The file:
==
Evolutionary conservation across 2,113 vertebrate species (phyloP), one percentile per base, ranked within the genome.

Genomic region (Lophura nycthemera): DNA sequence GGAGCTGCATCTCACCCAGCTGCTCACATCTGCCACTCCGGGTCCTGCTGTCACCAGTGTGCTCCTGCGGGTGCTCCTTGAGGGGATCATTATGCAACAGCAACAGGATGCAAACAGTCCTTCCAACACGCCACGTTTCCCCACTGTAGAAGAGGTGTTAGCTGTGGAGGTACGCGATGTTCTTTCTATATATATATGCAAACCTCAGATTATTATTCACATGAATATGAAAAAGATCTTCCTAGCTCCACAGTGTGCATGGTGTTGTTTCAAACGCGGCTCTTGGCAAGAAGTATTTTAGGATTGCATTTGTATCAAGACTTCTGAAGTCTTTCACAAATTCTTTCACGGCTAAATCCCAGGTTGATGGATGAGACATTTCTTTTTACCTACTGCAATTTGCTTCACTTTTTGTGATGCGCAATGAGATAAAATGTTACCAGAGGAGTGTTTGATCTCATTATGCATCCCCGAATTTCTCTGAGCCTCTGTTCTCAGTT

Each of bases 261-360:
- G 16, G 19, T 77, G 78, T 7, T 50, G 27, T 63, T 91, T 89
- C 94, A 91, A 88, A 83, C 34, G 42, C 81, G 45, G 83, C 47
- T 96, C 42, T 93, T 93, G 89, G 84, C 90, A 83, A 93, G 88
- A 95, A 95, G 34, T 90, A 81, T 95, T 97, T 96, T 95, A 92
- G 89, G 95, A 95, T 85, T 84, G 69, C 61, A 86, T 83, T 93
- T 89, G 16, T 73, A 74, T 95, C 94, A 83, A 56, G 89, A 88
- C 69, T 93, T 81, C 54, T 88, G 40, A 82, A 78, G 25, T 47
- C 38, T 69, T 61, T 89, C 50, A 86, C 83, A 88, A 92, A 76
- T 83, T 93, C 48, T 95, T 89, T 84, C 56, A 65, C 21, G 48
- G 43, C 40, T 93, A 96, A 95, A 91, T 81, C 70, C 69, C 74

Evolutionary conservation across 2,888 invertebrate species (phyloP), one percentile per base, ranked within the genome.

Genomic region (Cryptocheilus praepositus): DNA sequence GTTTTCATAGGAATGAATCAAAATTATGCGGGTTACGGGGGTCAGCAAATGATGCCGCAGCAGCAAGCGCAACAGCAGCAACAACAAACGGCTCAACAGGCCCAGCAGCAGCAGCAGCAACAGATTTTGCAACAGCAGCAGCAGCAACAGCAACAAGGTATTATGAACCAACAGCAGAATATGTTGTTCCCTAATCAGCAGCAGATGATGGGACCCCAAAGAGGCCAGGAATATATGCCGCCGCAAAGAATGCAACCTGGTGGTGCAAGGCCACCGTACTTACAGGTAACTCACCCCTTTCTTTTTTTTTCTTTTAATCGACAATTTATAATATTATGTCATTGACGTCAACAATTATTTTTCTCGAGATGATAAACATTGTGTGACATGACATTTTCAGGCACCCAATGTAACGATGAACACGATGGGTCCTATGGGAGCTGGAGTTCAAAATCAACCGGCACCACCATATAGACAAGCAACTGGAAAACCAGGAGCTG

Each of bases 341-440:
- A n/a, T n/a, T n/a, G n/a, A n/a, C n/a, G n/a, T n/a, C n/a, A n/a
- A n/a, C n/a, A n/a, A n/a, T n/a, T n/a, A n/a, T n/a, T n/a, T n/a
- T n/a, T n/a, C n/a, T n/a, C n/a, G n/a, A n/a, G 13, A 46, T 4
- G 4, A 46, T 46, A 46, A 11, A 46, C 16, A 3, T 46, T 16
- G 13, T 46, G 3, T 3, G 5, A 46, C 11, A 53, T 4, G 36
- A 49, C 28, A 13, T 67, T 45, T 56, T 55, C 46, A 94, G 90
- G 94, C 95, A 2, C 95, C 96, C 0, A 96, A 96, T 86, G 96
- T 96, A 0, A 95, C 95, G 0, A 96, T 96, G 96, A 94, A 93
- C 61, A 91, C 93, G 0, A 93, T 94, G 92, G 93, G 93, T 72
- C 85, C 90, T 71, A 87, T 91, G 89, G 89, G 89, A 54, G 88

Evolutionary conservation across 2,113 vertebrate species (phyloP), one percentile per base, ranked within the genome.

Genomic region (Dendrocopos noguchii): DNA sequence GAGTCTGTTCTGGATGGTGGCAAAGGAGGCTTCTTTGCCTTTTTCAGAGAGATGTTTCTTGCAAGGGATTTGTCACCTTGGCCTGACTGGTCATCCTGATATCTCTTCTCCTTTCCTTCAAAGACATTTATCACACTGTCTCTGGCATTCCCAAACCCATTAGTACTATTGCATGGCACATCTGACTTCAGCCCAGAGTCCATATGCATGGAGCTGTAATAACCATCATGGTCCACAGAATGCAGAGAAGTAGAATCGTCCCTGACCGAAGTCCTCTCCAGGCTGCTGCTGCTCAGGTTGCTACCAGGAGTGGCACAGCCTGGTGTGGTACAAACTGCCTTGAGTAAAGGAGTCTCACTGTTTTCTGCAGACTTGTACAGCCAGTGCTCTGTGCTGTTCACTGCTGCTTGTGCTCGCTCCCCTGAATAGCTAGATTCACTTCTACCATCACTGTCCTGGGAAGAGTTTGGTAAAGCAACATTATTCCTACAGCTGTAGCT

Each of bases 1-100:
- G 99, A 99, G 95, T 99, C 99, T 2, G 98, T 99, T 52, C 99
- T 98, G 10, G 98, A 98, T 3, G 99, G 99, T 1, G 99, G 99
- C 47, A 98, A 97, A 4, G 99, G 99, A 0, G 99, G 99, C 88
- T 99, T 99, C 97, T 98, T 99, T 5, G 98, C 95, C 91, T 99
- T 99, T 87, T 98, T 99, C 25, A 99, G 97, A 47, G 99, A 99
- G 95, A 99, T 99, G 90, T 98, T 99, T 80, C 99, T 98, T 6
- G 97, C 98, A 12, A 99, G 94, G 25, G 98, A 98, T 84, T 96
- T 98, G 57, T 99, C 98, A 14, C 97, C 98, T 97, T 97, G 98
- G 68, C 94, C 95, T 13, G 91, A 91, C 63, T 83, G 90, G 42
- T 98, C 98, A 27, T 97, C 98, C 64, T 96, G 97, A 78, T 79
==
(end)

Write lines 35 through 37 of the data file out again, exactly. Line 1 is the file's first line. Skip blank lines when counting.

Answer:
- G 95, A 99, T 99, G 90, T 98, T 99, T 80, C 99, T 98, T 6
- G 97, C 98, A 12, A 99, G 94, G 25, G 98, A 98, T 84, T 96
- T 98, G 57, T 99, C 98, A 14, C 97, C 98, T 97, T 97, G 98